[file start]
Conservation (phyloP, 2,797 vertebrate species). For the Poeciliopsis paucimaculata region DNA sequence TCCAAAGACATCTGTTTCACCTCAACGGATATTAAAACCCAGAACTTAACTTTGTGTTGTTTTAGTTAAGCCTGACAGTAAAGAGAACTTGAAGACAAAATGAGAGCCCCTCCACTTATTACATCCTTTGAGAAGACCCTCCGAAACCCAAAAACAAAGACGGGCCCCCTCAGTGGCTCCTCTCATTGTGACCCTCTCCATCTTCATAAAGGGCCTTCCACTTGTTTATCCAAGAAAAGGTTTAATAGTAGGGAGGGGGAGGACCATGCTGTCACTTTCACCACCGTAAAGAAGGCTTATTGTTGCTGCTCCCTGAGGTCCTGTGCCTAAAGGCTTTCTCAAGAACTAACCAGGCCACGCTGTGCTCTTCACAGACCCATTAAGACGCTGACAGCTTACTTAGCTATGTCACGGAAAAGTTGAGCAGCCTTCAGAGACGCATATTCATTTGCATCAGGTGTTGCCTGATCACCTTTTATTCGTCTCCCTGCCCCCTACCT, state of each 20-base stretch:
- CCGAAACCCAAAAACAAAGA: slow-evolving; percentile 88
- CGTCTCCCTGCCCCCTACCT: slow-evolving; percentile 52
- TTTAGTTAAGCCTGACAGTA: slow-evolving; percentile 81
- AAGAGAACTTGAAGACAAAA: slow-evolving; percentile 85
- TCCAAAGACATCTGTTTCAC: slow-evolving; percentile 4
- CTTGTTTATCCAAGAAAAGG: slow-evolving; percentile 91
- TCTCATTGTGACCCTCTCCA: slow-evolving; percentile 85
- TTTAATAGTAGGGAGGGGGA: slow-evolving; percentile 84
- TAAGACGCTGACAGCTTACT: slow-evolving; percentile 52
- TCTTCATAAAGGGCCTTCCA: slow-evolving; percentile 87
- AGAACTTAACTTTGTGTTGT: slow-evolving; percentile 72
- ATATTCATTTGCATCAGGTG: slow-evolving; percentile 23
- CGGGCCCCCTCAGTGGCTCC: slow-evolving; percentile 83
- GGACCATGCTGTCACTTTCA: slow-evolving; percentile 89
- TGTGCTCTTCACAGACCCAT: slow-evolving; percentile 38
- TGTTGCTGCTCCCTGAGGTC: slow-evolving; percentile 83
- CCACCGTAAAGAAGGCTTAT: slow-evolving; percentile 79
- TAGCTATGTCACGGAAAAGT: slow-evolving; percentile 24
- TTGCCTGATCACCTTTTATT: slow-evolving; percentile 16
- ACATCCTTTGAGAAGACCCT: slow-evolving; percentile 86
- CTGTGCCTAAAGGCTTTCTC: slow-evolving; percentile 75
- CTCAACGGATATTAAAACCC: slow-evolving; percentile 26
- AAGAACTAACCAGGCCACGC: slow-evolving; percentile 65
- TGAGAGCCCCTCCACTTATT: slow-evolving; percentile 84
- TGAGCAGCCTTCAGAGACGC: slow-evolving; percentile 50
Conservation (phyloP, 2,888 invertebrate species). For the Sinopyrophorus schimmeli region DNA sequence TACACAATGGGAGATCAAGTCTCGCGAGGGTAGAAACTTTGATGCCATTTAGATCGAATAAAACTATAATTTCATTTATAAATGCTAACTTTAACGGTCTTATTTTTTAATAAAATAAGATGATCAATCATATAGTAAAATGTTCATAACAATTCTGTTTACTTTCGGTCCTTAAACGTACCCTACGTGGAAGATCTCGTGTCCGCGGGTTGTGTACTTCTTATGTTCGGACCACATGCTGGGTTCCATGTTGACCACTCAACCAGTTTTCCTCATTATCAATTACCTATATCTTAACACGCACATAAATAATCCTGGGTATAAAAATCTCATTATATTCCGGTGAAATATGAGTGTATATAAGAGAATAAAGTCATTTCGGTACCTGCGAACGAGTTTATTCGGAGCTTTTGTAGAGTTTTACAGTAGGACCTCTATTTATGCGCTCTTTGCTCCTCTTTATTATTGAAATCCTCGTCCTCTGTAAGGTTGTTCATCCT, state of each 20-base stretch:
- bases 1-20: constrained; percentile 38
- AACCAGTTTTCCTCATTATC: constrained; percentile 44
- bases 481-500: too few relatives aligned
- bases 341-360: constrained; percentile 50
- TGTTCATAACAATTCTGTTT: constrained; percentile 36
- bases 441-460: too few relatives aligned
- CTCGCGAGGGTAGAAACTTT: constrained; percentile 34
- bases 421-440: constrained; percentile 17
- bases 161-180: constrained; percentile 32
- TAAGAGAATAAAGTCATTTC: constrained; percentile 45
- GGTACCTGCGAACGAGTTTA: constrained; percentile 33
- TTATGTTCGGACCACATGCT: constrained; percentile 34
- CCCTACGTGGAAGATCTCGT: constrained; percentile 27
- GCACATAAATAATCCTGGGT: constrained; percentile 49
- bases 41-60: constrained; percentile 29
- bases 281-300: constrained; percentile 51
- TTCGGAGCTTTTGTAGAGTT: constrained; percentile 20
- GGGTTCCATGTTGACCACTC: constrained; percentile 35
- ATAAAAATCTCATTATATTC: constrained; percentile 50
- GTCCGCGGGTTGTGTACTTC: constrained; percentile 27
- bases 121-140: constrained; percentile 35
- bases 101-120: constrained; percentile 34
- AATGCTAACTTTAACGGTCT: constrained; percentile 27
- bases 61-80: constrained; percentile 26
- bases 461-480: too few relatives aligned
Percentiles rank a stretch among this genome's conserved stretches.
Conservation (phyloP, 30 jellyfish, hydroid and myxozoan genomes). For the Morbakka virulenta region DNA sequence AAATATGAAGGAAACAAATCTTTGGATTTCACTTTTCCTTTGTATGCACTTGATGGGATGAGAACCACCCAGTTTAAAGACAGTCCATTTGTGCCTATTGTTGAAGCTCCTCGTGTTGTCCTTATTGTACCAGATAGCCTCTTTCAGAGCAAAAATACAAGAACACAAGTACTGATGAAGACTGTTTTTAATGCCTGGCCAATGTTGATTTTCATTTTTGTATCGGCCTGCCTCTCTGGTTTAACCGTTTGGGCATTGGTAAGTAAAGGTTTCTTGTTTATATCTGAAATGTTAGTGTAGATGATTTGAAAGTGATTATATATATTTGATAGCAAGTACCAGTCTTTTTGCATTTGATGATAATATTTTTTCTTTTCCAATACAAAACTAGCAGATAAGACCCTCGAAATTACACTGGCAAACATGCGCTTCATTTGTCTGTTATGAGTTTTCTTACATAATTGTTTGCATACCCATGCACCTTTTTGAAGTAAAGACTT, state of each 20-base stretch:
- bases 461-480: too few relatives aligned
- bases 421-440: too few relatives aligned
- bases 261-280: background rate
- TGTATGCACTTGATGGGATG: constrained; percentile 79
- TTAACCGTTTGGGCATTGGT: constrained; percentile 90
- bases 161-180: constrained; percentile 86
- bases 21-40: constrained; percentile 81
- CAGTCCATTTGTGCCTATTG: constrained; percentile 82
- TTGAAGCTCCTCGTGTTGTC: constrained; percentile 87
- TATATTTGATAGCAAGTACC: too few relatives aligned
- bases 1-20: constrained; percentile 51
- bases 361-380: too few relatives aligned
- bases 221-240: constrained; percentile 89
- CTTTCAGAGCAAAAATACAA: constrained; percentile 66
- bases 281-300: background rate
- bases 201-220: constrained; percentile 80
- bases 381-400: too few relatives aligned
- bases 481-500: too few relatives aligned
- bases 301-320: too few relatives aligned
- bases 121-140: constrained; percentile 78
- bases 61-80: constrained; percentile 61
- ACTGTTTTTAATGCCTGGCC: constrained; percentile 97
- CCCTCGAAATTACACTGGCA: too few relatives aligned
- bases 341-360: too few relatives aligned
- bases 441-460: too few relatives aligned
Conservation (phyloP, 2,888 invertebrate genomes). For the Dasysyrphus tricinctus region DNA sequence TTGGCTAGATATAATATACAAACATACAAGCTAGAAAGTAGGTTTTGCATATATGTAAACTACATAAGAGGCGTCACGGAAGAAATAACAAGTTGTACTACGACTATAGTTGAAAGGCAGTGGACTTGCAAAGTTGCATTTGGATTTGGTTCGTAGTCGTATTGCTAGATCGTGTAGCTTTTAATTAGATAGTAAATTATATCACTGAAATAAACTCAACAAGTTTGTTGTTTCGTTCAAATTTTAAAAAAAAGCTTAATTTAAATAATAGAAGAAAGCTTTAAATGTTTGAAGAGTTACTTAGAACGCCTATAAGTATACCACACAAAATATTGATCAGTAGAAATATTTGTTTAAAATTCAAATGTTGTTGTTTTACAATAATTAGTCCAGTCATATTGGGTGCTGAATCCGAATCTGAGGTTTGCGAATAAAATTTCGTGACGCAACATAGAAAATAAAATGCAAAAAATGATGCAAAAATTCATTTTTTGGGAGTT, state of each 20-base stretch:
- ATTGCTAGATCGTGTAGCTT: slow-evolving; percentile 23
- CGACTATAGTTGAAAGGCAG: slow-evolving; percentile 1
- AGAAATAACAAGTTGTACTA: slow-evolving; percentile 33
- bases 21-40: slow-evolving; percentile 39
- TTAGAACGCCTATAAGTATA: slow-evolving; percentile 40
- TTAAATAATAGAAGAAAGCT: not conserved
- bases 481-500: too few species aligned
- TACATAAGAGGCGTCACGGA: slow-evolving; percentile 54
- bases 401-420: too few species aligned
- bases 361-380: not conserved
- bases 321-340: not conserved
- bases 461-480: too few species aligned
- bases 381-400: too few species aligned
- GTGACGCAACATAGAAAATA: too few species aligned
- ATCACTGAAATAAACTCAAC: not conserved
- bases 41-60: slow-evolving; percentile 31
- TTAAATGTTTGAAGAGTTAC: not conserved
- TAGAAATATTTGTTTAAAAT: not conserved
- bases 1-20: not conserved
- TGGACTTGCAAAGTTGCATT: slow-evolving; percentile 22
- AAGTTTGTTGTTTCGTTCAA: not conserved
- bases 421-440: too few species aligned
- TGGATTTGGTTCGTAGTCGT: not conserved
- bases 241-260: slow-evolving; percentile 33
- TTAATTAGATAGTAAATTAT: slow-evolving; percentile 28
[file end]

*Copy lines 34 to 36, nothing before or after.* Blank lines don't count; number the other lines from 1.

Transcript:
- CTCGCGAGGGTAGAAACTTT: constrained; percentile 34
- bases 421-440: constrained; percentile 17
- bases 161-180: constrained; percentile 32